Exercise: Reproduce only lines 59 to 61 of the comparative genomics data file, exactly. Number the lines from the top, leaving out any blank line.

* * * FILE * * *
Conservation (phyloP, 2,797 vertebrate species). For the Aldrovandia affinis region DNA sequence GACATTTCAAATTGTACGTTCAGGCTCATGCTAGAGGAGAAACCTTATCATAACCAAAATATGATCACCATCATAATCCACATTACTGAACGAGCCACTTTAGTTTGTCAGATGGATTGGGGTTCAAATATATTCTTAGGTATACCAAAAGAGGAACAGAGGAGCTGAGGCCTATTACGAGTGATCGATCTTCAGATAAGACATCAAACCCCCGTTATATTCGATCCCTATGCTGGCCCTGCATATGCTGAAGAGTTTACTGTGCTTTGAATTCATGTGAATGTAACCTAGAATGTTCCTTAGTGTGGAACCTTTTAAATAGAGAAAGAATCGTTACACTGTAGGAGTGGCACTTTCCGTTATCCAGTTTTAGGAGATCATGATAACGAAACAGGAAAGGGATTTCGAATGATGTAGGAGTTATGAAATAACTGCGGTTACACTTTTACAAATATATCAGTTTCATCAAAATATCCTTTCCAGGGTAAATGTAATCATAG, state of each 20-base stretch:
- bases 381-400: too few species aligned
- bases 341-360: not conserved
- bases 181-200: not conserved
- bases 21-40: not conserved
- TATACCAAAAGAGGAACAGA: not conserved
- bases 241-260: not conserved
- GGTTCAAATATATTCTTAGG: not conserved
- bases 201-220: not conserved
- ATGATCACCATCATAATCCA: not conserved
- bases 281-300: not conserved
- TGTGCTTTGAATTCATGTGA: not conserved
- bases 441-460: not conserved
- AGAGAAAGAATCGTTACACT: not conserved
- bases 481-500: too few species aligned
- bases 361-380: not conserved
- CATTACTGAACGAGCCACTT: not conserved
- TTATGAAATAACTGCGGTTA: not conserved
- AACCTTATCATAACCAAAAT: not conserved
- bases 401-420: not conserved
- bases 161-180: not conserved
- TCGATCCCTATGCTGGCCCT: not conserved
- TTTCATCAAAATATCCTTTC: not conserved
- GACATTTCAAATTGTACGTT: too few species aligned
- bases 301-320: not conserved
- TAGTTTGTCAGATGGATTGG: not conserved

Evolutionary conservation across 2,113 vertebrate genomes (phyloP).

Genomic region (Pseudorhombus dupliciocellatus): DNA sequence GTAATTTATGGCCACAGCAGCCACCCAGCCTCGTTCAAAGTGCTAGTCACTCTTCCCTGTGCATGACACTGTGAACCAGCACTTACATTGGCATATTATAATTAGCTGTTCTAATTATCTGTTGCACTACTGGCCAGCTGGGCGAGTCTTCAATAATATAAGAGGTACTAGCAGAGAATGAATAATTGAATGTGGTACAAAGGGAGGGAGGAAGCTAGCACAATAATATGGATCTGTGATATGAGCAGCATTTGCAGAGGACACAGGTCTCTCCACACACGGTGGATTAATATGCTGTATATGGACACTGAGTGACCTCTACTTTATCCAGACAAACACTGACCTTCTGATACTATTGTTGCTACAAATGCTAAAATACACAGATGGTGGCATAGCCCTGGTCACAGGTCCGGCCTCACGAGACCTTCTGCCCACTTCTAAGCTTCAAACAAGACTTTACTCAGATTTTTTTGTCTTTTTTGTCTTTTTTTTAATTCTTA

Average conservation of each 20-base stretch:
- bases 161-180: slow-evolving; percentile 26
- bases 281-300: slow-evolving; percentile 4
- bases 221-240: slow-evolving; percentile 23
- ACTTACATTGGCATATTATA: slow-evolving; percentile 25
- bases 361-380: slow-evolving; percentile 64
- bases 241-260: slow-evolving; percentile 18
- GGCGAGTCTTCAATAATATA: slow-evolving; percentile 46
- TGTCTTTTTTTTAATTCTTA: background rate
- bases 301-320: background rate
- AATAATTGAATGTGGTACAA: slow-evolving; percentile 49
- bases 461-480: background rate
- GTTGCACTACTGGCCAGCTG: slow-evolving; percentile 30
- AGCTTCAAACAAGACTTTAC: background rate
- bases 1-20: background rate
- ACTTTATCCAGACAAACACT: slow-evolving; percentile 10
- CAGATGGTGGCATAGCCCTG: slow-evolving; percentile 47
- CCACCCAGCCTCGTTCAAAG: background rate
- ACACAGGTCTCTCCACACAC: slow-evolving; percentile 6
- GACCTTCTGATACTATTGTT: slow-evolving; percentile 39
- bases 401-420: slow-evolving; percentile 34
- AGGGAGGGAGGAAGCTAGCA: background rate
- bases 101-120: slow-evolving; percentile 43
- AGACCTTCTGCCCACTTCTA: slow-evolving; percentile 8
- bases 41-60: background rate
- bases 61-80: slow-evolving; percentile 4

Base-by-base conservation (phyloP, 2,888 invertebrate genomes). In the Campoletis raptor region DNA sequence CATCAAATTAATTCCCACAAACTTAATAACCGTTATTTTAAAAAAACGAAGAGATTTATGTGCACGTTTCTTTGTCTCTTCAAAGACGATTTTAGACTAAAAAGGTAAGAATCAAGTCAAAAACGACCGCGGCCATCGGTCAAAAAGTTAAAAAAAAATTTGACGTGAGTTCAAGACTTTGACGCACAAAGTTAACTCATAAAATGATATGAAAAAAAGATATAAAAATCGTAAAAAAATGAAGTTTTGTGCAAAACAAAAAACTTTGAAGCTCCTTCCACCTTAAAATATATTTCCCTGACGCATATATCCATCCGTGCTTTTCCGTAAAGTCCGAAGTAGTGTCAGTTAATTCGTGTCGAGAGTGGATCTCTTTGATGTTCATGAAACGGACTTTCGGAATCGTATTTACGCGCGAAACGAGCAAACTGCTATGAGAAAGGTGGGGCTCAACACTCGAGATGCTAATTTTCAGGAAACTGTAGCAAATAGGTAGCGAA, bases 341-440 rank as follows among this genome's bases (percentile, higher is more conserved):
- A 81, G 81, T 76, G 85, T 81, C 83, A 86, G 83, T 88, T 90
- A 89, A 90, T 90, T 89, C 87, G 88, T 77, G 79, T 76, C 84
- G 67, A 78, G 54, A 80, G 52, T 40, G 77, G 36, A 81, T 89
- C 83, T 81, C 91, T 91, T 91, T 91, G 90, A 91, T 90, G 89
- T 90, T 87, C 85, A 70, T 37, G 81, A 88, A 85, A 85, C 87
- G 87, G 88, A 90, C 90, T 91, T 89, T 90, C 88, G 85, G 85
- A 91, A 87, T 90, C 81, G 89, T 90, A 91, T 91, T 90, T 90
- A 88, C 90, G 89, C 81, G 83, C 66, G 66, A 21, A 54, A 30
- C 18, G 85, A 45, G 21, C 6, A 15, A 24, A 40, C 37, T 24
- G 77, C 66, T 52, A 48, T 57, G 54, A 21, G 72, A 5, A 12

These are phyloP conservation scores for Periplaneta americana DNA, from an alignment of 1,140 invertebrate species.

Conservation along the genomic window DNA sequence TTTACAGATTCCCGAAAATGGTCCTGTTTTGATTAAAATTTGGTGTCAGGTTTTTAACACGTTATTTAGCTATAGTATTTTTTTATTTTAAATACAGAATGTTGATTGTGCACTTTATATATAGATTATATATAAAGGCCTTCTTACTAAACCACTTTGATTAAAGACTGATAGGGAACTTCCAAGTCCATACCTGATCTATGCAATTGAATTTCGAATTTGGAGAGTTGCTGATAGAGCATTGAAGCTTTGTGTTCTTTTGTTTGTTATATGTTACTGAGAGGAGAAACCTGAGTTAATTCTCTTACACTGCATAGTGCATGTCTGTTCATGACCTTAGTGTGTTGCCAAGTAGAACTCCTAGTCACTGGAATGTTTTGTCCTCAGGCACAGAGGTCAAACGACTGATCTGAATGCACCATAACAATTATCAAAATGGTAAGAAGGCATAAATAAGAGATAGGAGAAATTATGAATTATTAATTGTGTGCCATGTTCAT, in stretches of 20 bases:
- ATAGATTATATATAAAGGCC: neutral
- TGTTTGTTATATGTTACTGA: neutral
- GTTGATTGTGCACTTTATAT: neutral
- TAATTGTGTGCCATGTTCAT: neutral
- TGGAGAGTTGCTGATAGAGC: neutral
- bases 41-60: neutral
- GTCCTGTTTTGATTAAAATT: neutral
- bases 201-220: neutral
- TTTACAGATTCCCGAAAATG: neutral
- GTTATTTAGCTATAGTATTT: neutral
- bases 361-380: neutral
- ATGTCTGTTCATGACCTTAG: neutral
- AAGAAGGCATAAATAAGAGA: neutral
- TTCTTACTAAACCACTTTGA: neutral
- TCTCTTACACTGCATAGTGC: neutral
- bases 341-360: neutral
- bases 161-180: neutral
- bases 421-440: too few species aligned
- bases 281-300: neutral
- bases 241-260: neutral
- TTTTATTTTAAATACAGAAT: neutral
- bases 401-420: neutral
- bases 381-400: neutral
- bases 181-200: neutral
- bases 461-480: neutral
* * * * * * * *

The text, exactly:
- C 83, T 81, C 91, T 91, T 91, T 91, G 90, A 91, T 90, G 89
- T 90, T 87, C 85, A 70, T 37, G 81, A 88, A 85, A 85, C 87
- G 87, G 88, A 90, C 90, T 91, T 89, T 90, C 88, G 85, G 85